By Kim Polacek, APR, CPRC - November 18, 2021
Denis Imbody spends his days as a research associate at Moffitt Cancer Center. But the cancer center isn’t just where he works, it feels more like a second home.
As a child, Imbody spent a lot of time at Moffitt after his mom, Inessa, was diagnosed with stage 1A non-small cell lung cancer in 2005 when he was just 6 years old.
He remembers traveling to Tampa from Fort Myers regularly for his mom’s appointments with her oncologist, Dr. Eric Haura. Inessa Imbody was part of a clinical trial where she was treated with a tyrosine kinase inhibitor to help shrink her lung tumor before having the tumor surgically removed.
Even after the surgery, the family spent the next decade traveling to Moffitt for appointments until she was deemed cancer free. “During one of those appointments, I mentioned my interest in research and medicine,” said Denis Imbody. “Dr. Haura told me if I did pursue that career path and needed an internship or assistance to give him a call.”
Thirteen years after meeting Haura, he made that call as a student at the University of South Florida. He had just been accepted into the Chemistry Program and wanted to know if that internship offer was a possibility.
"It’s quite a remarkable experience to witness Denis helping his mom beat cancer and then joining our efforts in developing new innovative approaches to treat cancers through our research. Denis is very inspiring to me."- Dr. Eric Haura, Associate Center Director, Clinical Science
“It’s quite a remarkable experience to witness Denis helping his mom beat cancer and then joining our efforts in developing new innovative approaches to treat cancers through our research. Denis is very inspiring to me,” said Haura.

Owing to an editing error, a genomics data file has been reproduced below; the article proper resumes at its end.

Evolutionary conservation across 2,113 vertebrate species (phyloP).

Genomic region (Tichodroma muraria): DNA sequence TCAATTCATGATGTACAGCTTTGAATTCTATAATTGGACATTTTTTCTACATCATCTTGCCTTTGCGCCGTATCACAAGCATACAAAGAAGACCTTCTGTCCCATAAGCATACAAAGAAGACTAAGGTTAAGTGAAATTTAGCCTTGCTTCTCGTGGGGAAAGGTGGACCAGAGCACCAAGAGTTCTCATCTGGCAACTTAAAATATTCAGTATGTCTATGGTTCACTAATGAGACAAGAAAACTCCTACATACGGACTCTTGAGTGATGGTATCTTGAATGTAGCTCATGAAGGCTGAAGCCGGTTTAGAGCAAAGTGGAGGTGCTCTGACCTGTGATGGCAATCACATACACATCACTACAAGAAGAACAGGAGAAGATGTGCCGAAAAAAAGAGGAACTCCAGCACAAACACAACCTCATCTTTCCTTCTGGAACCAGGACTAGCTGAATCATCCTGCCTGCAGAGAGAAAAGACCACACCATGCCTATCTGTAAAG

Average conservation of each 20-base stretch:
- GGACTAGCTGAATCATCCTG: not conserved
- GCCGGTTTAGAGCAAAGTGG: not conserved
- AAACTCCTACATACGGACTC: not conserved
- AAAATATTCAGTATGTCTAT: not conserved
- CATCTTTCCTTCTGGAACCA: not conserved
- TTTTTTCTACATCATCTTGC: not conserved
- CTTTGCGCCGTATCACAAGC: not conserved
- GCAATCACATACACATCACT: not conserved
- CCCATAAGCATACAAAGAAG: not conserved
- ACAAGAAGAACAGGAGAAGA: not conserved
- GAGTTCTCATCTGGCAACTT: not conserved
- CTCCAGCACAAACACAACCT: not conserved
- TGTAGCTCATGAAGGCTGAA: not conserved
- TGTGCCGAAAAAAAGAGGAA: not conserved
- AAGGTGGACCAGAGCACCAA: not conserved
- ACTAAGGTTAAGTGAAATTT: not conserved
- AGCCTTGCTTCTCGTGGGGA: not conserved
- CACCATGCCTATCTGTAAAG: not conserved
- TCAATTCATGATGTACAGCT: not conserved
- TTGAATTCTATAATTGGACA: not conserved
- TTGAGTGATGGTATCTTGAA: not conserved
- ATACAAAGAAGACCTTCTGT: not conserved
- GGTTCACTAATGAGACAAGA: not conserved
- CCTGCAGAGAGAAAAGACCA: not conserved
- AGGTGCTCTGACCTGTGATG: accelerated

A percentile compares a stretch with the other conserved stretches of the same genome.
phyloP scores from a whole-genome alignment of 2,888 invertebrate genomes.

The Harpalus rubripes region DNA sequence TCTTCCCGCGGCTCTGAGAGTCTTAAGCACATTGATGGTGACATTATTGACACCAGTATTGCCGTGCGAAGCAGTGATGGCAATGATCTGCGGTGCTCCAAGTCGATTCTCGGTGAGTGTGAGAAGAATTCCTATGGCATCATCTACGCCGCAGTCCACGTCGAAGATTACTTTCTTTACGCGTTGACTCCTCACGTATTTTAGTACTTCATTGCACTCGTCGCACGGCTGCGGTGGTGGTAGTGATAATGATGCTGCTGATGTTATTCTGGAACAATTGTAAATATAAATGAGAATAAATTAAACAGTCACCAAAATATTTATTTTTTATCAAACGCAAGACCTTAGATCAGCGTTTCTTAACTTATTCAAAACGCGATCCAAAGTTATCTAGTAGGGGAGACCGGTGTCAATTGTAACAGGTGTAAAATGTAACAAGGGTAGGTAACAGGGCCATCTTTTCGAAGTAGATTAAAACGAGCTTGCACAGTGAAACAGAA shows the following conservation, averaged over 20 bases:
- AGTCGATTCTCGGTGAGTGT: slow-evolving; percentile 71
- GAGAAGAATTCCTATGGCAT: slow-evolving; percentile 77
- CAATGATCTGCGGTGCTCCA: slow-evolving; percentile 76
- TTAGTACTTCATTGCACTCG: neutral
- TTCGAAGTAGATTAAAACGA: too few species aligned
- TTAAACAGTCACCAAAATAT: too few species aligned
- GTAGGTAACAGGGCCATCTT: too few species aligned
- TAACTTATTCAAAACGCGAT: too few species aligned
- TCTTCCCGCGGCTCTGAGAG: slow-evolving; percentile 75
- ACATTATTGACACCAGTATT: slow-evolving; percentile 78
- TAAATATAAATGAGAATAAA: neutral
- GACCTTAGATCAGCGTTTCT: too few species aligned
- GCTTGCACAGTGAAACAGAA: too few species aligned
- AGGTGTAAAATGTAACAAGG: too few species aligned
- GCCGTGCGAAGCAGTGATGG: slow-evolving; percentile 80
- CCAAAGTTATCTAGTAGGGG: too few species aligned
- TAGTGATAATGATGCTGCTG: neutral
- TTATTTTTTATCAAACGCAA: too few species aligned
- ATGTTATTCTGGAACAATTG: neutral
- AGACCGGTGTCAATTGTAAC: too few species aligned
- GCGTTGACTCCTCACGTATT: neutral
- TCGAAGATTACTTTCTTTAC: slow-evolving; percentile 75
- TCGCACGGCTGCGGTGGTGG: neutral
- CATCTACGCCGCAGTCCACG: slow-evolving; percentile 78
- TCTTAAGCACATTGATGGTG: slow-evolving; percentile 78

Denis Imbody interned in Haura’s lab while finishing his bachelor’s degree in chemistry and international studies. Upon graduation last year, Haura offered him a position as a research associate.
He now works with other members of Haura’s lab on ways to combat KRAS G12C, a mutation that is seen in about 13% of all non-small cell lung cancer patients. It is difficult to treat patients with this mutation because of its resistance mechanisms, and the lab is hoping to find more effective treatments.
“I really like being able to make progress on things that haven’t been explored before. Every time we make a new discovery or new information comes up, I feel like it’s an accomplishment,” said Denis Imbody. “I enjoy being able to contribute to the research, especially since it’s such an expansive field.”
While Denis Imbody enjoys his job in the lab, he is looking to continue his education in hopes of a career in oncology, either going to medical school or pursuing his doctorate degree.
“I want to do essentially what Dr. Haura is doing — be an oncologist but also do research to help discover new therapies. It may sound a bit ambitious, but that is the dream.”